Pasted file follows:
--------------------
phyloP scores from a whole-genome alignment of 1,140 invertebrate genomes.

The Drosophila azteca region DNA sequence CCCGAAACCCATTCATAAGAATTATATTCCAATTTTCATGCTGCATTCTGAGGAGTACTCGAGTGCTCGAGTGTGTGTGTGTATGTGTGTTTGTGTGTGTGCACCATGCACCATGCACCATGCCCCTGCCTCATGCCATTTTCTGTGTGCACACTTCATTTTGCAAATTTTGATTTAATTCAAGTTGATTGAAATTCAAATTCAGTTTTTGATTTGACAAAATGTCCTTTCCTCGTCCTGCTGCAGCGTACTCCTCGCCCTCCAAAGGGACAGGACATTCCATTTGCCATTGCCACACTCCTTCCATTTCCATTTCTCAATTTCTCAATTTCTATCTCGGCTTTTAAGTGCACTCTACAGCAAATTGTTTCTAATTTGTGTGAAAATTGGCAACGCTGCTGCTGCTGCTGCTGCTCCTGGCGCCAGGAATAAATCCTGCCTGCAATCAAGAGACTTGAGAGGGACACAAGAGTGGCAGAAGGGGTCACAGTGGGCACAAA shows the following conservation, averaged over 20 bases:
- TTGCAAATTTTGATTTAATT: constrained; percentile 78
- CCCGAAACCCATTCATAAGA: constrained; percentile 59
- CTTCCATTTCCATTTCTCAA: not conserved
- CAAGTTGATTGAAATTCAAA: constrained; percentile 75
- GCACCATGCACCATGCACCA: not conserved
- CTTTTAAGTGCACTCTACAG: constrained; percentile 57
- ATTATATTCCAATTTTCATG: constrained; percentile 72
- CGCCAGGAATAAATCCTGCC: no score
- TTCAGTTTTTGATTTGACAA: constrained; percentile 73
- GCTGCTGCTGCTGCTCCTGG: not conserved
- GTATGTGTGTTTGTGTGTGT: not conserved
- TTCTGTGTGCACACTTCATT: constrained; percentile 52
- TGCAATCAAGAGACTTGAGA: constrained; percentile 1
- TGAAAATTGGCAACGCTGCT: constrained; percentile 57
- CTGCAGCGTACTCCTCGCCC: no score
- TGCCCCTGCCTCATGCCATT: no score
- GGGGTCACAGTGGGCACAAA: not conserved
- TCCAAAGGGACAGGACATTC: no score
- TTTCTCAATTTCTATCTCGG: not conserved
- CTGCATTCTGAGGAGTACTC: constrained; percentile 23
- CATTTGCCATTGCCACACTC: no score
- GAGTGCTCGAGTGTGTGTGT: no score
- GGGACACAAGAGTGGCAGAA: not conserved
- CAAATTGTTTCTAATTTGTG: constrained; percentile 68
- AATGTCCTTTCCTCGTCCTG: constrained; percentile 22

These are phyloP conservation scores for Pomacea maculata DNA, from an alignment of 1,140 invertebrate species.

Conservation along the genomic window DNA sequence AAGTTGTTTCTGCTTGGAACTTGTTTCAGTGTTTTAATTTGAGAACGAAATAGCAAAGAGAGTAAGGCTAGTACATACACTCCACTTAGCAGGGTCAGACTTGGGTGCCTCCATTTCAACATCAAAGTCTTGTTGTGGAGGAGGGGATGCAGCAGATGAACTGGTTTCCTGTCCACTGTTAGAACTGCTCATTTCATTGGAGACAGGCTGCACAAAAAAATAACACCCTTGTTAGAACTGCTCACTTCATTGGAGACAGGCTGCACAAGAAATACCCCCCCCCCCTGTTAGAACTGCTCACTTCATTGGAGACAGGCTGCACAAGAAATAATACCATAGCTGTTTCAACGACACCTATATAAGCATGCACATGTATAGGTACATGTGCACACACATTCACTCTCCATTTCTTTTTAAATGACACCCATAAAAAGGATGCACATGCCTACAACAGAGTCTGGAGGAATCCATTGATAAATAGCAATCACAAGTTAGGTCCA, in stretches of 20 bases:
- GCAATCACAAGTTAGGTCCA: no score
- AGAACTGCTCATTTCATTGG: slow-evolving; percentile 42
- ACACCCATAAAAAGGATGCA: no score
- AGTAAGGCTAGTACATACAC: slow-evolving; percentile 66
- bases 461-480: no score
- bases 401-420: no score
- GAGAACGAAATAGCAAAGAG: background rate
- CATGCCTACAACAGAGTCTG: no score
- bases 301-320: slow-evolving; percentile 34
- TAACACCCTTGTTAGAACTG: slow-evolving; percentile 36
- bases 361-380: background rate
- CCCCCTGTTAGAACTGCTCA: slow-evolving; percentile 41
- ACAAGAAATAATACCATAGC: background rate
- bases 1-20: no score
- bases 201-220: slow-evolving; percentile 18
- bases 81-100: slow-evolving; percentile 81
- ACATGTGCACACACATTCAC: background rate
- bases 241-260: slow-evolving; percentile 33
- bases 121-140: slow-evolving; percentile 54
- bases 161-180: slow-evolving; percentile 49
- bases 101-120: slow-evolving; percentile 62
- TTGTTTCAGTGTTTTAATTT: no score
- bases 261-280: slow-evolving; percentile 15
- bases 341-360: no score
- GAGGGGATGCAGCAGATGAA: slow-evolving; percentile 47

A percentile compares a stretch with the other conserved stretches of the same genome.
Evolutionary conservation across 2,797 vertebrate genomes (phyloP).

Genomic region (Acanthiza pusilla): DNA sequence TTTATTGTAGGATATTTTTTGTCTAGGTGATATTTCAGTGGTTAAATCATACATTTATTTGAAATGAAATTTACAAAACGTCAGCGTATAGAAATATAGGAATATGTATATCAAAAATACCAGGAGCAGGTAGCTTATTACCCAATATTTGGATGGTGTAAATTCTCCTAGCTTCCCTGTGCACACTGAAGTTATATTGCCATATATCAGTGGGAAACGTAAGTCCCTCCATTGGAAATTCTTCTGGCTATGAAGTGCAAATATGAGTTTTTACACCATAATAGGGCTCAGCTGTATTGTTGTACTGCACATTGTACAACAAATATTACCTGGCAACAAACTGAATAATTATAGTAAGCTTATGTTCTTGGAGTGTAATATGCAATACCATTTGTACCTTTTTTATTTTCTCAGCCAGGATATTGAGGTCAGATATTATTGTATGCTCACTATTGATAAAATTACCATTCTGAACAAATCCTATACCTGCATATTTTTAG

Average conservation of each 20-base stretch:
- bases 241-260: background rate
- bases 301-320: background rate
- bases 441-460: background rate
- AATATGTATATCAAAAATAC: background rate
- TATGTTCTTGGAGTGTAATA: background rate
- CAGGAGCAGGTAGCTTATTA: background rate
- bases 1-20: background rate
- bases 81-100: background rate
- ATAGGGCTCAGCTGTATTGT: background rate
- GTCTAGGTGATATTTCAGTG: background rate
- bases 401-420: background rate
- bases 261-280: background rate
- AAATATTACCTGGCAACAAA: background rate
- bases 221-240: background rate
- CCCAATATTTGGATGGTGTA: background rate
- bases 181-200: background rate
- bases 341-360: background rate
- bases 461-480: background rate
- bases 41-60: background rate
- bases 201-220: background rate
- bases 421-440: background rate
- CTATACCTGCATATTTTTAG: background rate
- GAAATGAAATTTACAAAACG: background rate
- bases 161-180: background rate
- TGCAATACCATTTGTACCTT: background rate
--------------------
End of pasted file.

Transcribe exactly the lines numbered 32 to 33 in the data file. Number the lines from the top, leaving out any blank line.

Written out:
- ACACCCATAAAAAGGATGCA: no score
- AGTAAGGCTAGTACATACAC: slow-evolving; percentile 66